Women in the Civil War: Accomplishments and Influence

by | May 28, 2024 | Social Issues, Societal Issues | 0 comments

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The civil war not only challenged people’s will to live but also redefined the roles of women and men. Women in the Civil War had contributed fairly to shaping its outcome.

In many ways, people’s lives had been changed during the Civil War – an inevitable outcome of one of the world’s most remarkably monstrous events. It hadn’t only devastated the United States but had also shifted the course of humanity.


Among the consequential events, it challenged and shifted people’s gender perception. Although forceful with this change, the civil war further opened society to the idea that women could do more. With opportunity, they can be more. It has sparked the belief that women are as adept and enduring to life as men, able to withstand the pressure and blows it offers.

Weapons Were Passed to Men

The Civil War was an event nobody saw coming. Given it had a severity that extended to every corner of the state and nobody had foreseen this development, thousands of lives had to change in a snap. And a fraction of this reformation belongs to women.

The Bone Pile series is a trilogy book about civil war written by Sharon Traner. The book depicts a close-to-reality image of the war that ravaged the states of America. While a work of historical fiction, this series stays true to the war’s nature. It displays how a single complex conflict between two warring sides fully consumed and obliterated everything in its way.

Readers are shown the horrors of how people’s lives were altered during this period. Yet its accounts focused on the struggles faced during this brutality, emphasizing the effort that men have primarily given on the battlefield. Though this lens is consequential retrospectively, it doesn’t paint the whole picture. Not every battle is fought at the lines. Not every scuffle about the war is measured in the blood spilled and the lives it took. Instead, there are also minor triumphs that deserve to be honored.

So, What Happened to Women in the Civil War?

Though the event highlighting men and their courage is meant to be remembered, there are still stories of those left behind. Wives and mothers were forced to stay at home, waiting for the men to come back alive or to mourn. Women in the Civil War were primarily tasked to do one thing: wait.

Women caught in the crossfire couldn’t circumvent their involvement. They wouldn’t have been able to run away from it. Women in the Civil War were asked to be bystanders in the war for their lands and freedom. They were asked to remain homebound, manning their houses and caring for the households men were fighting to preserve. While men made an active difference, theirs felt passive, although integral to everyone’s safety and security.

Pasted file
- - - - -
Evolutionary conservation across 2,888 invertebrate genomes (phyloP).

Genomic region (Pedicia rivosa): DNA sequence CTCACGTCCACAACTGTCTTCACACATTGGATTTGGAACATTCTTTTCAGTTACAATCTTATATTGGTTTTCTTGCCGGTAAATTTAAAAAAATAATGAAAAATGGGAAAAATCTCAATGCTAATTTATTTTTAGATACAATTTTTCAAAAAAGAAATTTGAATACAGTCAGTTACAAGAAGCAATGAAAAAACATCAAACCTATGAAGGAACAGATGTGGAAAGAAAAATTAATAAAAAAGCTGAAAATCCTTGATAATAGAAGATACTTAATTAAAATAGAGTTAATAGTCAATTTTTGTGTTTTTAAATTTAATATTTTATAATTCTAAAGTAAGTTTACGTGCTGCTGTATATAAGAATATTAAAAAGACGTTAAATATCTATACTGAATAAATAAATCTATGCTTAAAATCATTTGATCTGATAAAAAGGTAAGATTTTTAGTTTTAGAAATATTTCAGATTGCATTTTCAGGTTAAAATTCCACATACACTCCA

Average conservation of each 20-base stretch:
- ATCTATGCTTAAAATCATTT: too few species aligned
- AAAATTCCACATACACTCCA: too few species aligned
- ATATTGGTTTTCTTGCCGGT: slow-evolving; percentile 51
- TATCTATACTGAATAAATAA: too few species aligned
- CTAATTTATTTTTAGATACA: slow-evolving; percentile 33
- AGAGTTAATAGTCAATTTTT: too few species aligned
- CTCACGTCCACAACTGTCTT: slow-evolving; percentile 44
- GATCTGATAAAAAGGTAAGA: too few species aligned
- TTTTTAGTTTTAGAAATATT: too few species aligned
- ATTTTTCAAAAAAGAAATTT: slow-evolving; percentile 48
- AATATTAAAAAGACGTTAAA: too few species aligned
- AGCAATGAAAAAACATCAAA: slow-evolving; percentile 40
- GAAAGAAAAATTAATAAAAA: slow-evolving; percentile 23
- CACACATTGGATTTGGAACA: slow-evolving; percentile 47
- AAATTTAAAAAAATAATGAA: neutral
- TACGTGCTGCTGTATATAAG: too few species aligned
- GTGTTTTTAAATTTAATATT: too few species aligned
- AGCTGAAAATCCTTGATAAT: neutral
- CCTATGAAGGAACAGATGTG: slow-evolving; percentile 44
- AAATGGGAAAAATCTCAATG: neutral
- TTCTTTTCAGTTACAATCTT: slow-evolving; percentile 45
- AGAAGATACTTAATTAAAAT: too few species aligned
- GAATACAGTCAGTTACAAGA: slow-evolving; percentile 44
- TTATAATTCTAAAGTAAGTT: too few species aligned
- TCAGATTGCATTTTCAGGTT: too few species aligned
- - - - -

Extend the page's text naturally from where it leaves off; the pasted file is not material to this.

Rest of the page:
In the grand scheme of things, women felt inactive.

It was only a matter of time until they’d had enough.

Women had grown tired of the roles they had to play. Instead of waiting, they wanted action. They wanted to be a part of things, not just for empowerment’s face but also for their freedom. Women in the Civil War had contributed fairly alongside men to the war’s success and conclusion.

How Did This Change Humanity’s Course?

As women sought more dynamic roles throughout the Civil War, society understood one thing: women are capable of doing men’s work. They may not be as physically strong as men, but they have the mental grit to be as enduring and passionate about their causes as their counterparts.

Women in the Civil War took on different roles within their communities and the field. Tired of their once passive contribution, women became nurses, and some even submitted themselves to the battlefield. In fact, they had been extremely passionate about helping the country that more than 400 women in the civil war disguised themselves as men to be able to fight in the armies.

Instead of succumbing to the function society had given them, women broke barriers and solidified their new social roles. They turned their attention outside their homes and took on the bravery to fight men on their own. If the event contributed to something, it’s the further development of equal rights and perceptions given to women.

Women in the Civil War may have been a matter enforced to women, a movement of desperation faced with both praise and criticism.

But it had opened everyone’s eyes to women’s full capacity.


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